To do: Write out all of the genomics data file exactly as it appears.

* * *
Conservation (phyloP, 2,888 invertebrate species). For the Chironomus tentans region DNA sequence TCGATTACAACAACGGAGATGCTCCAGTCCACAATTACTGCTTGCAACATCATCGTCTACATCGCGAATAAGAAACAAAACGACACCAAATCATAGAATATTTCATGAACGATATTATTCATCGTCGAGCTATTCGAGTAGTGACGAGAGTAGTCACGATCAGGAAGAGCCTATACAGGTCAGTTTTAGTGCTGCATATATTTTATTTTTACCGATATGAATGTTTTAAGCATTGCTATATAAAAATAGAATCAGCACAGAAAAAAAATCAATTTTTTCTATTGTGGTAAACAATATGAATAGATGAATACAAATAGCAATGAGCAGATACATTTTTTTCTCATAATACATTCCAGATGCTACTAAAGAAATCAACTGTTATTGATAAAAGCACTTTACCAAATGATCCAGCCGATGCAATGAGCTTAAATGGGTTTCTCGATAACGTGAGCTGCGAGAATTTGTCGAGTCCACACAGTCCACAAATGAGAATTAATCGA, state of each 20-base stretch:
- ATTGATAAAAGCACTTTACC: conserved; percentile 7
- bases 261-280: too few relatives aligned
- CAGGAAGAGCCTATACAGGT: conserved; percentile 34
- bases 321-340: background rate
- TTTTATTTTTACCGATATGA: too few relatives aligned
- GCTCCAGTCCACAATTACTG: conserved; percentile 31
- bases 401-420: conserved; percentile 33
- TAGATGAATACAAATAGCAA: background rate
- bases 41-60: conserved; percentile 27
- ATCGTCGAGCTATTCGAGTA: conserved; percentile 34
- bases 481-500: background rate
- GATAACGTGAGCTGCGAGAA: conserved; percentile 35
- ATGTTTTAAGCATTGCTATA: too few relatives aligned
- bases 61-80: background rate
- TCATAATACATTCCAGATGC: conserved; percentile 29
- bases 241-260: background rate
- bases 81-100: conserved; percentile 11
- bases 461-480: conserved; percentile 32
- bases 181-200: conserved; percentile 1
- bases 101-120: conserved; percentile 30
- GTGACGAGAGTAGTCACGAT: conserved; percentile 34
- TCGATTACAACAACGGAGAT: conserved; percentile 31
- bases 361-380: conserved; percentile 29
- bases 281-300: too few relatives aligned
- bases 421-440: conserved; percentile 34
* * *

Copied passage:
Conservation (phyloP, 2,888 invertebrate species). For the Chironomus tentans region DNA sequence TCGATTACAACAACGGAGATGCTCCAGTCCACAATTACTGCTTGCAACATCATCGTCTACATCGCGAATAAGAAACAAAACGACACCAAATCATAGAATATTTCATGAACGATATTATTCATCGTCGAGCTATTCGAGTAGTGACGAGAGTAGTCACGATCAGGAAGAGCCTATACAGGTCAGTTTTAGTGCTGCATATATTTTATTTTTACCGATATGAATGTTTTAAGCATTGCTATATAAAAATAGAATCAGCACAGAAAAAAAATCAATTTTTTCTATTGTGGTAAACAATATGAATAGATGAATACAAATAGCAATGAGCAGATACATTTTTTTCTCATAATACATTCCAGATGCTACTAAAGAAATCAACTGTTATTGATAAAAGCACTTTACCAAATGATCCAGCCGATGCAATGAGCTTAAATGGGTTTCTCGATAACGTGAGCTGCGAGAATTTGTCGAGTCCACACAGTCCACAAATGAGAATTAATCGA, state of each 20-base stretch:
- ATTGATAAAAGCACTTTACC: conserved; percentile 7
- bases 261-280: too few relatives aligned
- CAGGAAGAGCCTATACAGGT: conserved; percentile 34
- bases 321-340: background rate
- TTTTATTTTTACCGATATGA: too few relatives aligned
- GCTCCAGTCCACAATTACTG: conserved; percentile 31
- bases 401-420: conserved; percentile 33
- TAGATGAATACAAATAGCAA: background rate
- bases 41-60: conserved; percentile 27
- ATCGTCGAGCTATTCGAGTA: conserved; percentile 34
- bases 481-500: background rate
- GATAACGTGAGCTGCGAGAA: conserved; percentile 35
- ATGTTTTAAGCATTGCTATA: too few relatives aligned
- bases 61-80: background rate
- TCATAATACATTCCAGATGC: conserved; percentile 29
- bases 241-260: background rate
- bases 81-100: conserved; percentile 11
- bases 461-480: conserved; percentile 32
- bases 181-200: conserved; percentile 1
- bases 101-120: conserved; percentile 30
- GTGACGAGAGTAGTCACGAT: conserved; percentile 34
- TCGATTACAACAACGGAGAT: conserved; percentile 31
- bases 361-380: conserved; percentile 29
- bases 281-300: too few relatives aligned
- bases 421-440: conserved; percentile 34